I'm new to this forum and not a distiller. I wasn't able to find the answer I'm looking for, although I suspect that may have to do with some of the lingo on this side of the industry. I am a beer brewer by trade, and have recently been hired by a non-brewery/non-distillery company to do all cane sugar ferments. I'm not overly familiar with the process, but I assume most of fermentation rules apply. I've been finding that our ferments with cane sugar are very slow, and will stall out at 25% attenuation. We are currently using white wine yeast, which I know in some cases can be pH intolerant at lower levels. Our yeast pitch rate is at 1.25 mil/mL/plato, I've been doing staggered nutrient additions with Fermaid, leaning towards the high end of recommended grams/bbl, but our ferments are still very slow, and producing a lot of acetaldehyde. We've been aerating, which levels I've tried to increase, but that hasn't seemed to help. I've been trying to find info on making rum, since that seems to be closest to the kind of fermentation we need to be doing, minus the molasses.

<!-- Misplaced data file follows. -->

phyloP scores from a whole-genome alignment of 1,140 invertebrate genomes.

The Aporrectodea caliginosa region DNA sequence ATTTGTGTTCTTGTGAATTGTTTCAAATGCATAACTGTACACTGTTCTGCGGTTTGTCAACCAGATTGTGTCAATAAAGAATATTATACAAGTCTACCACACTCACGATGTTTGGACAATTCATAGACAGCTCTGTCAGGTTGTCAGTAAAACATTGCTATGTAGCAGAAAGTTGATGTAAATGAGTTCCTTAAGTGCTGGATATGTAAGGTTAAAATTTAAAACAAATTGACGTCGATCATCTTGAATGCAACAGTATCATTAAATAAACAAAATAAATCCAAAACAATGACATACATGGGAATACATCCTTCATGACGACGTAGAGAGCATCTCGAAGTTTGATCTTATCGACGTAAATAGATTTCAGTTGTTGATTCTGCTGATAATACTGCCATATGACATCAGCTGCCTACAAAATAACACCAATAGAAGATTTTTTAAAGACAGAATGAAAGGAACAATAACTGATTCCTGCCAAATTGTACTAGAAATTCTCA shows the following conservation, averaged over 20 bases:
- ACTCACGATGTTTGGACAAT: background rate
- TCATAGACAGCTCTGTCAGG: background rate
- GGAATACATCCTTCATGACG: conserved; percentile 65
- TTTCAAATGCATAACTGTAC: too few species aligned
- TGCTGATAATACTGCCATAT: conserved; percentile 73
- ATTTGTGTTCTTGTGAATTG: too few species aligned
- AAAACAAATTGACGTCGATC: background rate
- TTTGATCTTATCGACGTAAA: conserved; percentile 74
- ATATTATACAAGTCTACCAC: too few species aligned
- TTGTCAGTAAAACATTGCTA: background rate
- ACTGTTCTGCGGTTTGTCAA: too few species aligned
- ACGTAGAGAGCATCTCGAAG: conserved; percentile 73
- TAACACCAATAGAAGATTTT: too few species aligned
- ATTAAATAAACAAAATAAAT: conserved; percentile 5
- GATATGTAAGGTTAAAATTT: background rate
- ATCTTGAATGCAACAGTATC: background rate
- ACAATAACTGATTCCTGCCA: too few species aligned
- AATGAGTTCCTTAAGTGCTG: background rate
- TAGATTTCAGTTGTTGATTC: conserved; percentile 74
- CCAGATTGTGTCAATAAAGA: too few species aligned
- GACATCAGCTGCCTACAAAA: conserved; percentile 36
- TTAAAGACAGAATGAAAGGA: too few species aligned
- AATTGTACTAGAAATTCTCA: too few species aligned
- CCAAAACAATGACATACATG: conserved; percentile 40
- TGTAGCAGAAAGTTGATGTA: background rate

I guess I'm wondering what I can do to speed this fermentation up and clean up off flavors. I'd like to target no more than 10 days to end of fermentation. I also need to find a way to buffer the pH so the yeast doesn't stall out. I don't know if molasses provides that, I've considered using calcium carbonate or baking soda. Any guidance would be appreciated. In trouble shooting the production process here, I think we need to mimic rum or vodka fermentation, assuming you can get a clean ferment that way.